Msgr. Nassar confirms that there will be no Syrian delegation at the Panamanian event. In these years of conflict many young boys and girls have left the country. The desire to escape and the feeling of abandonment remain strong. In March there will be a Syrian "mini WYD". The words of Pope Francis as a source of support for young people.
Damascus (AsiaNews) - "For different reasons" "there will be no group from Syria" at the World Youth Day (WYD) in Panama, scheduled from today until January 27, says Maronite archbishop of Damascus Samir Nassar. The prelate tells AsiaNews - not without displeasure - that it was not possible "to join" the event "for bureaucratic reasons, too high costs and the widespread poverty resulting from over seven years of war ".
Pending the arrival of Pope Francis, scheduled for today, hundreds of thousands of young people from all over the world gathered in the small Central American state, to participate in the most important event that the Church dedicates to young people. No delegation from Syria will be presented for the occasion, confirming a situation which is still critical, because of the conflict.
"Most young Syrians - says Msgr. Nassar, who survived a rocket that hit the Greek-Melkite cathedral last year, fled from the country or hid in order to escape military service ". This compulsory service, he adds, "lasts too long and is often tantamount to death in a war that has been going on for more than seven years".
"The young people available, active - the prelate confesses - in most cases only want to leave".
Added to this are also bureaucratic obstacles: "All the consulates - underlines the Maronite archbishop of Damascus - left the country in 2012. Moreover, the Church itself struggles to organize group departures, also because there is the risk that someone would take the opportunity to flee and do not return to Syria. "
Among the young people who live every day a reality that remains difficult, for family losses, the lack of immediate resources and perspectives - above all work -, there is "a widespread feeling of abandonment, of being forgotten, relegated to the margins ". "At least 85 nations in the world - he continues - have participated in various ways in the destruction of their country.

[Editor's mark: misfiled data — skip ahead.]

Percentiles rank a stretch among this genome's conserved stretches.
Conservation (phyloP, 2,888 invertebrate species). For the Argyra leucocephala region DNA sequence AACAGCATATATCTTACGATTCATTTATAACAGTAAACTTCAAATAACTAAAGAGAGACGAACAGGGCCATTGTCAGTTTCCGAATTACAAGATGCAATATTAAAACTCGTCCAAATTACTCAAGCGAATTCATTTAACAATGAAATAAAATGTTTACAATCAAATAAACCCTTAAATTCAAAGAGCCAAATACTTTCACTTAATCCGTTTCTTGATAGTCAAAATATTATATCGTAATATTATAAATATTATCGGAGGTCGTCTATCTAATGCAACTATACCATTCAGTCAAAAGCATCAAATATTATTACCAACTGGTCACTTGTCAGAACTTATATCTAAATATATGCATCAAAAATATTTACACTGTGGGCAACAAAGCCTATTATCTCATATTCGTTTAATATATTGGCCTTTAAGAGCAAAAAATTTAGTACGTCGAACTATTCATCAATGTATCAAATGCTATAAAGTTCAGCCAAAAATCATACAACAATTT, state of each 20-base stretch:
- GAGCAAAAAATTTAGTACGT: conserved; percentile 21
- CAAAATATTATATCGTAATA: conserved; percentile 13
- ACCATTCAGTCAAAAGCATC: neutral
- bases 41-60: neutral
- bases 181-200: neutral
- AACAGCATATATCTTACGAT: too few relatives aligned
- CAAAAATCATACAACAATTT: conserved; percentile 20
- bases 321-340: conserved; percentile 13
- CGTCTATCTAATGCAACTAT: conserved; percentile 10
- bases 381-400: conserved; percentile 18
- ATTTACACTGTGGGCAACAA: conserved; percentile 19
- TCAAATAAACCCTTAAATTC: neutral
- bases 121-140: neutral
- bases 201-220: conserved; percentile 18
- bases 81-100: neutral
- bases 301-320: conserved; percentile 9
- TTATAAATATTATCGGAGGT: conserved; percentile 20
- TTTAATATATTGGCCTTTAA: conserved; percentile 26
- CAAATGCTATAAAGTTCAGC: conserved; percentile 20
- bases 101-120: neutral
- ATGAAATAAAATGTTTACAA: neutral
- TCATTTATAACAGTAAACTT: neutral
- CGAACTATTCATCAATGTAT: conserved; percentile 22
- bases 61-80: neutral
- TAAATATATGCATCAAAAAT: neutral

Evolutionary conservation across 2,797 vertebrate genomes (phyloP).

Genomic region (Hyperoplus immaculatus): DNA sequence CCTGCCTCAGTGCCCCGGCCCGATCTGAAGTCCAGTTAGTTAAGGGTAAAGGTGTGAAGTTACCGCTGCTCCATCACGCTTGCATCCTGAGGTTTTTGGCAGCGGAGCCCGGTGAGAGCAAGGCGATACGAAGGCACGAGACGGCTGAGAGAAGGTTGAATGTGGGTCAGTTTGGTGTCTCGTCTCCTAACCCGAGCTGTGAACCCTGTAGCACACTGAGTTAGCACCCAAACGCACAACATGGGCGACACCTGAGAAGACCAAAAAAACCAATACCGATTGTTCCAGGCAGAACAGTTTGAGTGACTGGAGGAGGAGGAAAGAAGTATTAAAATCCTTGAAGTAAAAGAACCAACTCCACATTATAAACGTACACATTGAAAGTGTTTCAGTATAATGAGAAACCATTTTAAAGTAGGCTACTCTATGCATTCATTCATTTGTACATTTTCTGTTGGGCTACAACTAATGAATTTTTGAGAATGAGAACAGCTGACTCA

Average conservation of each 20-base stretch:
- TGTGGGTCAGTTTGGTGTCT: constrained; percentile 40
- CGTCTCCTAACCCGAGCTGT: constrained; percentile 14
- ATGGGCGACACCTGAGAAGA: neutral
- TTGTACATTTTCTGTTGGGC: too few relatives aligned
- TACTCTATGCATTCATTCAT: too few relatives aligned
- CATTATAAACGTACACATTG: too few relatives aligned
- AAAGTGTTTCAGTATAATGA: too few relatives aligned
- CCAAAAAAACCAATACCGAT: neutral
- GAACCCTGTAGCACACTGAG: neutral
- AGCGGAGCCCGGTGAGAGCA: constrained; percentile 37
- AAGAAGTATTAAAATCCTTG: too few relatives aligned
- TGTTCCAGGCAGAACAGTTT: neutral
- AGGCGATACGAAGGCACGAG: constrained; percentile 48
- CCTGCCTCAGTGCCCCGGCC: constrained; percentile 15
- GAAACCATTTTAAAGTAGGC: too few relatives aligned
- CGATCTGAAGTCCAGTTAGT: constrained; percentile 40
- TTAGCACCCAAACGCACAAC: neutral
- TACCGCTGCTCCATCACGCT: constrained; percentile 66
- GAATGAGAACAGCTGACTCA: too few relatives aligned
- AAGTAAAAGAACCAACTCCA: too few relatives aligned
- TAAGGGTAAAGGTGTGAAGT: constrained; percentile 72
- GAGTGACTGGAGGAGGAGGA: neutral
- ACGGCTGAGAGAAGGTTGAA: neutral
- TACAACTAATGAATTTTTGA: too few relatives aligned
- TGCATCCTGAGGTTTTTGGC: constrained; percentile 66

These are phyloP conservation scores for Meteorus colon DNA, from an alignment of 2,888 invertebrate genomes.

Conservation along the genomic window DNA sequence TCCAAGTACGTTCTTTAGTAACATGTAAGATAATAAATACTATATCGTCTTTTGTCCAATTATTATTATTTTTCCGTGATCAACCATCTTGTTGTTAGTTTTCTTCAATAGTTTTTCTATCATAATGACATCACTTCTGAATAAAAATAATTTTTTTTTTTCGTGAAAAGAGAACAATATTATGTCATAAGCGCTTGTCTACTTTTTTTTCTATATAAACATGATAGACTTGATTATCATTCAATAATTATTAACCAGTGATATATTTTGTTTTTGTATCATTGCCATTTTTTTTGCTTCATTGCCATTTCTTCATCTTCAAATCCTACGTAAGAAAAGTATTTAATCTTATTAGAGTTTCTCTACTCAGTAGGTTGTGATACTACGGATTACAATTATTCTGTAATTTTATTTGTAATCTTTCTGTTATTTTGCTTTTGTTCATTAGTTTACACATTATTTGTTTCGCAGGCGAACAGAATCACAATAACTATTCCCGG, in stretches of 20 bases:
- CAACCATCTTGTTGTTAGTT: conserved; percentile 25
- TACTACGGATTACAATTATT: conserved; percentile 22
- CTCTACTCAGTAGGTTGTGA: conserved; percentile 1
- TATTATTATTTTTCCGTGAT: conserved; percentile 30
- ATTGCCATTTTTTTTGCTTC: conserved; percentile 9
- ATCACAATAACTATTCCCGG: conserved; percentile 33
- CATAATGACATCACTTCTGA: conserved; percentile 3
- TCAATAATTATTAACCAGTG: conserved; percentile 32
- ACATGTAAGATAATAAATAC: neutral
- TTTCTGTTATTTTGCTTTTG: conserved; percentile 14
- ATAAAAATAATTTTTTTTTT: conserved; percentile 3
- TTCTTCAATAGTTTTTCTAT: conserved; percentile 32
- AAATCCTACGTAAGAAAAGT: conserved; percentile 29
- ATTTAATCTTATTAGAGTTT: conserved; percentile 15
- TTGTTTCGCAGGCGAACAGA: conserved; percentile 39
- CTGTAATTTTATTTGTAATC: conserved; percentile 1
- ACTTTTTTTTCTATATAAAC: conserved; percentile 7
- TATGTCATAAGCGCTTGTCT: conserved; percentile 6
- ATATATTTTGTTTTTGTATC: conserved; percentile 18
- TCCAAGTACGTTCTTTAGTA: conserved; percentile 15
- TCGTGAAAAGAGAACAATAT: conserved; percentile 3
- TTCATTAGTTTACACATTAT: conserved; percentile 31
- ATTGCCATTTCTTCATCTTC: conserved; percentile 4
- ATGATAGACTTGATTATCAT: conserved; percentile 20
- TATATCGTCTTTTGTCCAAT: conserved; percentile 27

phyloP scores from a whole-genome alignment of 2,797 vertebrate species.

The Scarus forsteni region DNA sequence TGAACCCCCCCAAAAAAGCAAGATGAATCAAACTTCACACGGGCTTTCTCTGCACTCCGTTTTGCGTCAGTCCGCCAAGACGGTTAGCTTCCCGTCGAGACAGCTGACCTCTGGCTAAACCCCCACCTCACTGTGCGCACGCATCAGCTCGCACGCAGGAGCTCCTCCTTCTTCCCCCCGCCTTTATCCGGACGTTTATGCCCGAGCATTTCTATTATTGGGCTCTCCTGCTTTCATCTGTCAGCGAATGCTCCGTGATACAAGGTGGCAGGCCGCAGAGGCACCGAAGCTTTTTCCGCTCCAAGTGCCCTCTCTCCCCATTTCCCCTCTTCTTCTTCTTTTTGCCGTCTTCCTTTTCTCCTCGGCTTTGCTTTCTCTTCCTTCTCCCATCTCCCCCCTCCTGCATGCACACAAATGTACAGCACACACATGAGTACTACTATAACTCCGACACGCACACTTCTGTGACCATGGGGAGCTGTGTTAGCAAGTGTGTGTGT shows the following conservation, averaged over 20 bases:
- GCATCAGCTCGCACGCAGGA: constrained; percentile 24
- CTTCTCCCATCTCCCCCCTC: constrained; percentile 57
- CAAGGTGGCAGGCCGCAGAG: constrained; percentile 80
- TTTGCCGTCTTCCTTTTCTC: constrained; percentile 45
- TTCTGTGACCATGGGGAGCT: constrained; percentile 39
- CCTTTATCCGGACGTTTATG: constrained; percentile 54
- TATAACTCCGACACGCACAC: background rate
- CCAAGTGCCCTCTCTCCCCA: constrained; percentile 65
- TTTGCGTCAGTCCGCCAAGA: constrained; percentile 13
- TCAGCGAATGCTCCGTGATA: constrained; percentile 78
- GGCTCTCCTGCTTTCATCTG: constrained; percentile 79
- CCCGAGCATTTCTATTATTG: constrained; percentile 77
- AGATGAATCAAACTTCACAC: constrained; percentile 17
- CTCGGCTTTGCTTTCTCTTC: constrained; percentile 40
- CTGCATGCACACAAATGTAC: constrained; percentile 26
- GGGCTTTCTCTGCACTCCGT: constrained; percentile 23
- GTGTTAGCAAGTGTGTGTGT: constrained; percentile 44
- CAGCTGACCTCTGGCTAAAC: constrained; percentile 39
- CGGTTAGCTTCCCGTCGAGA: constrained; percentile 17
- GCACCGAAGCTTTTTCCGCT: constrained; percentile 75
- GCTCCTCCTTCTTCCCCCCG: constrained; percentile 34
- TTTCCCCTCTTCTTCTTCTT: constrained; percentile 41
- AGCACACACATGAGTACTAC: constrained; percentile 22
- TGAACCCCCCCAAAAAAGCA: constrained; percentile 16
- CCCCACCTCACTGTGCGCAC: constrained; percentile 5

55% of the Syrians no longer have anything, the situation is catastrophic and this is why for many, especially among the youngest, there is a strong desire to leave ". "There are many broken dreams - adds the prelate - and a visa to a country in which the situation is more tranquil appears as an anchor of salvation, the only source of hope".
However, Syria does not want to be just a tale of war and destruction and the local Church itself tries, by every means available, to remain an active member of society and work in a perspective of reconstruction and economic, social and pastoral development. "To compensate for the absence in Panama - says Msgr. Nassar - the Episcopal Commission for the laity and the family invites young people to join a Syrian 'mini WYD' scheduled for Friday, March 8th. The hope is to make Damascus an echo of the Panamanian event ". An opportunity to "re-launch the goal of peace" in the context of events for the "Week of Unity of Syria".
The prelate concludes by recalling that young people "find consolation in the words of Pope Francis", when he already underlined in 2014 that "the Syrian conflict is a piecemeal third world war " and on more than one occasion showed them "closeness" and that he shares their suffering. "That is why I ask you all to continue to pray for peace and reconciliation".